A total of 939,453 quality-filtered reads were obtained for an average of 34,795 reads per sample. Reads were clustered into 419 unique genera and assigned to 27 bacterial phyla. The Chao1 index – which is used to estimate the total number of observed species in each community – indicated that there was no significant difference between the healthy controls and infected subjects (Fig. 1A). The Shannon diversity index – which indicates the diversity of species in every sample – was also not significantly different between the assessed groups (Fig. 1B). Principal coordinate analysis (PCoA) of the fecal microbial communities showed strong clustering of the samples by individual rather than infection status, age group, or IHA test result (Figs. 1C1E). This suggests that the microbial community composition in each subject remained relatively stable regardless of S. japonicum infection status.

thumbnail Figure 1

Relative abundance of bacterial phyla in infected patients (n = 11) and healthy controls (n = 15). (A) No significant differences were observed in the mean community richness as estimated by the Chao1 index. (B) No significant differences were observed in the mean community richness as estimated by the Shannon diversity index. (C) Principal coordinate analysis of the microbial communities in healthy controls and acute schistosomiasis patients using unweighted UniFrac distances by infection status (C), by age group (D), and indirect hemagglutination antibody (IHA) levels (E).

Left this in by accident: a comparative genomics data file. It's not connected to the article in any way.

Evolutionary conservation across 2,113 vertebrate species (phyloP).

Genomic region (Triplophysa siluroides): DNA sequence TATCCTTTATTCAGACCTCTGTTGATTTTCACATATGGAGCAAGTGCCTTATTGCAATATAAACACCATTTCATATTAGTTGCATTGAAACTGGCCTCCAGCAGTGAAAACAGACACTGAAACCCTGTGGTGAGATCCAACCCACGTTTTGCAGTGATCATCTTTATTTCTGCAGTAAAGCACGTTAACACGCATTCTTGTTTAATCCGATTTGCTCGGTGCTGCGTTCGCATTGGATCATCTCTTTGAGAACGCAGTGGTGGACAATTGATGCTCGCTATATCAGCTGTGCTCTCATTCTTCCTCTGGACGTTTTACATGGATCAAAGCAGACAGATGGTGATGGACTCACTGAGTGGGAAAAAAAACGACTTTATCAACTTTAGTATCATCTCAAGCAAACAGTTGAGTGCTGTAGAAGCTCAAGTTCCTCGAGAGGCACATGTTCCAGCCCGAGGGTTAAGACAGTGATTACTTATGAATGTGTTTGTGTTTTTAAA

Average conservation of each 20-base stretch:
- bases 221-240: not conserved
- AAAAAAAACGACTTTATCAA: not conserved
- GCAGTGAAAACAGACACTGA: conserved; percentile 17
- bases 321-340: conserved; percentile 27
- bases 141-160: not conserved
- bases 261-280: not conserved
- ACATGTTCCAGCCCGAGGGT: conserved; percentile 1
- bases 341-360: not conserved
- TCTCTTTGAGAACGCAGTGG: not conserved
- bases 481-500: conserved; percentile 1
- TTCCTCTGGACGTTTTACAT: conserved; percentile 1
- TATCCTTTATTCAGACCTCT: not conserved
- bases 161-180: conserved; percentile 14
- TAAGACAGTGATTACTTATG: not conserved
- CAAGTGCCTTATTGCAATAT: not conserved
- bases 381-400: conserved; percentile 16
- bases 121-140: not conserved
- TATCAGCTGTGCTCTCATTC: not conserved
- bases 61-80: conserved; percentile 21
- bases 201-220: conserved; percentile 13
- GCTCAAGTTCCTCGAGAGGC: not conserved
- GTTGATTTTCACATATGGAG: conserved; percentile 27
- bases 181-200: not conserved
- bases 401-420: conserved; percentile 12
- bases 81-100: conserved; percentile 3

Differentially abundant taxa

Proteobacteria and Firmicutes were the dominant phyla in the fecal microbial communities of both groups (Fig. 2A). The mean relative abundance of the top five phyla in infected subjects and healthy controls based on the Wilcoxon rank sum statistical comparison were: Proteobacteria (52.7% versus 55.6% in infected subjects and healthy controls, respectively, p = 0.38, p-value > 0.05), Firmicutes (41.2% vs. 31.1% in infected subjects and healthy controls, respectively, p = 0.13, p-value > 0.05), Acidobacteria (1.6% vs. 4.3% in infected subjects and healthy controls, respectively, p = 0.06, p-value > 0.05), Cyanobacteria/Chloroplast (1.5% vs. 1.0% in infected subjects and healthy controls, respectively, p = 0.27, p-value > 0.05), and TM7 (which is synonymous with Saccharibacteria [7] based on genome comparison [11, 42] and is referred to as TM7 in this study for comparison with the reference) (1.0% vs. 5.9% in infected subjects and healthy controls, respectively, p = 0.003, p-value < 0.01) (Fig. 2B).